Some of the most popular business competitions and contests are:
– Next Big Idea, which is organised by Intel, DST, NSRCL & IIMB. This contest is aimed at students and entrepreneurs whose businesses are focusing on biotechnology, education, electronics & communication, energy, environment & clean technology, health and biomedical devices and other related fields. For more information on this contest, click here.
– Proto, is a business idea competition aimed at entrepreneurs with all innovative ideas from any industry.
– Champion of Champions: A technology business competition, it welcomes incubates and companies with non-venture capital financing.
Someone running a start-up knows the importance of infrastructure, seed funding, mentoring and training. Incubators help start-ups solve the problems commonly associated with running a start-up business at an early stage. The start-up funding ecosystem is a lot more developed now due to the presence of incubators such as SINE, Seedfarm, Startup Village, etc., who provide start-ups with training, infrastructure, mentoring, networking opportunities (with potential investors and customers), assistance with financial management and marketing assistance.
Oftentimes, it so happens that the entrepreneur wants to perfect his product and build better versions of it without testing it in the open market. Incubators provide entrepreneurs with guidance on the business side of running a start-up, like making sales and in turn, providing revenue to the company. Sometimes incubators are also known to provide access to angel investor networks and venture capital.
Angel Investors are individuals who have surplus liquidity, which they would like to invest into upcoming businesses. Many of them work in networks in order to collectively assess businesses before investing. They can also offer business advice and mentorship along with injecting capital into the business.
Well known businesses like Unacademy, Cred, Urban Clap and Inshorts have been funded and supported by angel investors.
Usually, angel investors invest lesser amounts than venture capitalists. Some of the largest angel investor networks are Mumbai Angels, Indian Angel Network and Keiretsu Forum, which has chapters across all major cities in India and across the world. It also has a mentoring program for business owners on strategy, finance, marketing, regulatory matters and valuation.
Venture Capital Fund (VCF)
A venture capital fund is a fund managed by professionals. They invest in a portfolio of companies which have huge potential. Usually VCFs invest in a business by buying equity and exit when there is an acquisition or an IPO. They act as mentors, providing the expertise of business and evaluate its sustainability and scalability.
Small businesses who want to expand, and have passed the start-up phase, already generating revenue are the targets for most VCFs. Venture capital funds would be more interested in a fast-growing company like Zomato or PayTM so they could gain exponential returns to invest and grow quickly.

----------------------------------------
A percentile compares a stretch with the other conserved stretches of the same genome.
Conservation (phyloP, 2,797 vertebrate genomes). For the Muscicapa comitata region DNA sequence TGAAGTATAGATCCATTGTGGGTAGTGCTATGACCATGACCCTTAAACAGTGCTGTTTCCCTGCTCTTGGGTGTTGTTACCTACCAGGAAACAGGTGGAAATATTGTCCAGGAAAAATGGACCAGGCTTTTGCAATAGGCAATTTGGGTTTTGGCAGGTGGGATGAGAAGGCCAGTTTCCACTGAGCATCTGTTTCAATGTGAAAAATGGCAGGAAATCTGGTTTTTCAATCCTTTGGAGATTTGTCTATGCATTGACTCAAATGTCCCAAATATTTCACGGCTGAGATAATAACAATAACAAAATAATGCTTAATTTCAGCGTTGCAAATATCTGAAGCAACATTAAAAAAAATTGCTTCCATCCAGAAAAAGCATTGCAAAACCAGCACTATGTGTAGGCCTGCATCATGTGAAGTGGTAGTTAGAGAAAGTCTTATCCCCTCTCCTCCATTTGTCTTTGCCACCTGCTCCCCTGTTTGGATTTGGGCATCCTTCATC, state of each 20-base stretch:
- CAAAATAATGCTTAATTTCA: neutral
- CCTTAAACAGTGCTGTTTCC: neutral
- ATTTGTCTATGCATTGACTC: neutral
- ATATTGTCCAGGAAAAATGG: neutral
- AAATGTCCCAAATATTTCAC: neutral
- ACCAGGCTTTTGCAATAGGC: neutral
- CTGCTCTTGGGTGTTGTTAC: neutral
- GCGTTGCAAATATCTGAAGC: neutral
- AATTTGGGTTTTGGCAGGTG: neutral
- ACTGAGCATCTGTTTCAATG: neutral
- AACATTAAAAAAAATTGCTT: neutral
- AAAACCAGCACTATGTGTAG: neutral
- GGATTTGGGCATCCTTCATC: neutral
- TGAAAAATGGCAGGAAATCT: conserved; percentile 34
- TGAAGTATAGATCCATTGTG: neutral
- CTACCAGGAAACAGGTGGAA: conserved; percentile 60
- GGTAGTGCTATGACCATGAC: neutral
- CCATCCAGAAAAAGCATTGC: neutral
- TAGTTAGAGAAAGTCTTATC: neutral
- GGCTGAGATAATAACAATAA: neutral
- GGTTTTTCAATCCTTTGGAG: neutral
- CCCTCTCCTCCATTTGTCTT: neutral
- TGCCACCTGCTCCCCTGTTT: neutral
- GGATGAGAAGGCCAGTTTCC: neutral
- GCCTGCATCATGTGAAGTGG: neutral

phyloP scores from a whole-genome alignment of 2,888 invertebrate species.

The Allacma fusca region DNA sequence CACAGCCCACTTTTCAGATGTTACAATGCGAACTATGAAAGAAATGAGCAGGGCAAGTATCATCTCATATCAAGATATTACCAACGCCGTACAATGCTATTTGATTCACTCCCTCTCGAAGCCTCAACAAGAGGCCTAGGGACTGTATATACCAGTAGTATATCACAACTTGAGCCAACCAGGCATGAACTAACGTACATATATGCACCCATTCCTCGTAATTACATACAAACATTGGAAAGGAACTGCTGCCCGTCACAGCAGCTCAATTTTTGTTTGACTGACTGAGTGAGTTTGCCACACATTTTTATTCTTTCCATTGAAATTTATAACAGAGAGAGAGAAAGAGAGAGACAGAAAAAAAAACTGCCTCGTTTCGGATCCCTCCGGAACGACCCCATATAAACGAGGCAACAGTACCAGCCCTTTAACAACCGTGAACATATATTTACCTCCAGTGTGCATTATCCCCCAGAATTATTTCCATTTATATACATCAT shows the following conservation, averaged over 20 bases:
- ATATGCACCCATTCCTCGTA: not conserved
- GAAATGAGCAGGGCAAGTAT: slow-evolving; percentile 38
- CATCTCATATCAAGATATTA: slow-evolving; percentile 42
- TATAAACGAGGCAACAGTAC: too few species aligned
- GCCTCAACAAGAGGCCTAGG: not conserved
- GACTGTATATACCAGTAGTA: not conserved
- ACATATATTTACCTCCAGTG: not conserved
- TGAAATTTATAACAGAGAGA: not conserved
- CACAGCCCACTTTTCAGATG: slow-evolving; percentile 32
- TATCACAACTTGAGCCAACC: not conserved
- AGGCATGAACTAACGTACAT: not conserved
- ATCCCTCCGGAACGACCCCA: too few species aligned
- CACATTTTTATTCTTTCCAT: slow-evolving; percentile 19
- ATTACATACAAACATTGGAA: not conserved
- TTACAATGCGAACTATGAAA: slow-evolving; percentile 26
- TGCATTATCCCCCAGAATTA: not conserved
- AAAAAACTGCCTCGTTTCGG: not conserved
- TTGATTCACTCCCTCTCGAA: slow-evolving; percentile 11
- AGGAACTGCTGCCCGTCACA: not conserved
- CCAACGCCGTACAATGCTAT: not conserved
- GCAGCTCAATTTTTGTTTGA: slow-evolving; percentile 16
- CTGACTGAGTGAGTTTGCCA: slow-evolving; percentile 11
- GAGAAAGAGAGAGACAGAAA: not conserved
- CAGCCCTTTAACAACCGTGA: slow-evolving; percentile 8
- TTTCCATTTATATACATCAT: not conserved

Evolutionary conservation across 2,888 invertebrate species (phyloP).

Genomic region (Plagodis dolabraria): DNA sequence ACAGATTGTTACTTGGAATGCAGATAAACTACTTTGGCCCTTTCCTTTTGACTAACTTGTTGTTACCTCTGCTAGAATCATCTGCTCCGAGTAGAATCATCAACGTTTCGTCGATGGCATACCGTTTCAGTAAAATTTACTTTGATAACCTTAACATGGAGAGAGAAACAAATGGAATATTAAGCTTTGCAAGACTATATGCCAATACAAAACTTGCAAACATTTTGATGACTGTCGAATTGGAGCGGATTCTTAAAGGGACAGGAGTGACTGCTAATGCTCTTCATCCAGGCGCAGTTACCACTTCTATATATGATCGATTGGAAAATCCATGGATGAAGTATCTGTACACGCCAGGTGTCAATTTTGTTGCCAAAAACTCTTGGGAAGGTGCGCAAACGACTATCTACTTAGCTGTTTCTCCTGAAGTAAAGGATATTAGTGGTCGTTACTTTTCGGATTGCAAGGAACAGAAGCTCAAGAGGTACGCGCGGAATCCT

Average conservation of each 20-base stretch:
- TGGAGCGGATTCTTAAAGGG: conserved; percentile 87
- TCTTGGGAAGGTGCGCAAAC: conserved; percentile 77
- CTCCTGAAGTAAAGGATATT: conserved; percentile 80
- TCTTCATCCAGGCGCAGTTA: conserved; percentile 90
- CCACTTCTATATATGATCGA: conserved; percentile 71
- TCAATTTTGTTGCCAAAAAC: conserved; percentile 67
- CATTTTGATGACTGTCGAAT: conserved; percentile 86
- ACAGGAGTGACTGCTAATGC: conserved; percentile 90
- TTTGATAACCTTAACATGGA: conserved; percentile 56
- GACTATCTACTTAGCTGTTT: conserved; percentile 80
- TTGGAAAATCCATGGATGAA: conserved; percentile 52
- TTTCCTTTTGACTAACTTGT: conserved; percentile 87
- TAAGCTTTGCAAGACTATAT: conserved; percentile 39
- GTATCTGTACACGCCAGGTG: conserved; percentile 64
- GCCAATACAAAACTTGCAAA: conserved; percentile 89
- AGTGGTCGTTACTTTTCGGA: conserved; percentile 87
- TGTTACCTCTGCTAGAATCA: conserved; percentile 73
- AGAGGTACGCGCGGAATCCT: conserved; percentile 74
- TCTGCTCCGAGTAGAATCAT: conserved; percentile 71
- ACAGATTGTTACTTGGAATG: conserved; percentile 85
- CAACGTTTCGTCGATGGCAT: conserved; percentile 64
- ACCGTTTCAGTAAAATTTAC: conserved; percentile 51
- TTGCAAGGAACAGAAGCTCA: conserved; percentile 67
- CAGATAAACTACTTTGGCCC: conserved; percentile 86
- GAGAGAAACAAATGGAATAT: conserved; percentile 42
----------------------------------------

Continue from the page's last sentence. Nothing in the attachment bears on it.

Although venture capital as a funding option does have its advantages, it also has a few disadvantages. Venture capital funds are generally unwilling to remain part of the company for more than three to five years. They look to recover their investment plus returns within this window of time. VCFs may not be too interested in a business if it has a product that is going to take longer to develop and get to market.
They generally look at stable, larger companies who already have a momentum going. A promoter must be flexible with venture capital funds and may have to give up more control of the business as well, so for a promoter who feels he is comfortable enough without mentorship or is not willing to make a compromise in the control he has over his business, venture capital may not be the best option.
Family offices are private wealth management teams of Ultra High Net-worth (UHNW) Investors and, as the name suggests, their families. In recent times, there has been increasing evidence of family offices investing directly in start-ups and other businesses, rather than just investing in a Venture Capital fund. Family offices usually prefer to invest in the fields of education, information technology, financial technology and health technology, among others.
Bezos Expeditions is the family office of Amazon founder Jeff Bezos. It makes investments in seed, early and late stage businesses across a wide range of networks.
An Indian example would be the family office of Uday Kotak, the Managing Director of Kotak Mahindra Bank and the eighth richest man in the country, who announced in 2018 that he was setting up a family office to invest his $10.3 billion fortune.
One of the newer, more popular ways of funding a business, crowdfunding is like taking a loan, investment, pre-order or contribution from more than one individual simultaneously.
How does it work?
After putting up detailed descriptions of his business onto the crowdfunding platform, the entrepreneur or promoter will provide information on the amount of funding needed and for what reasons, the objective of the business and the plans for making a profit. The consumers then read it and contribute if the idea appeals to them. Anyone can contribute to a business they believe in on a crowdfunding platform by pledging to make a purchase once the product is launched or by donating a certain sum of money.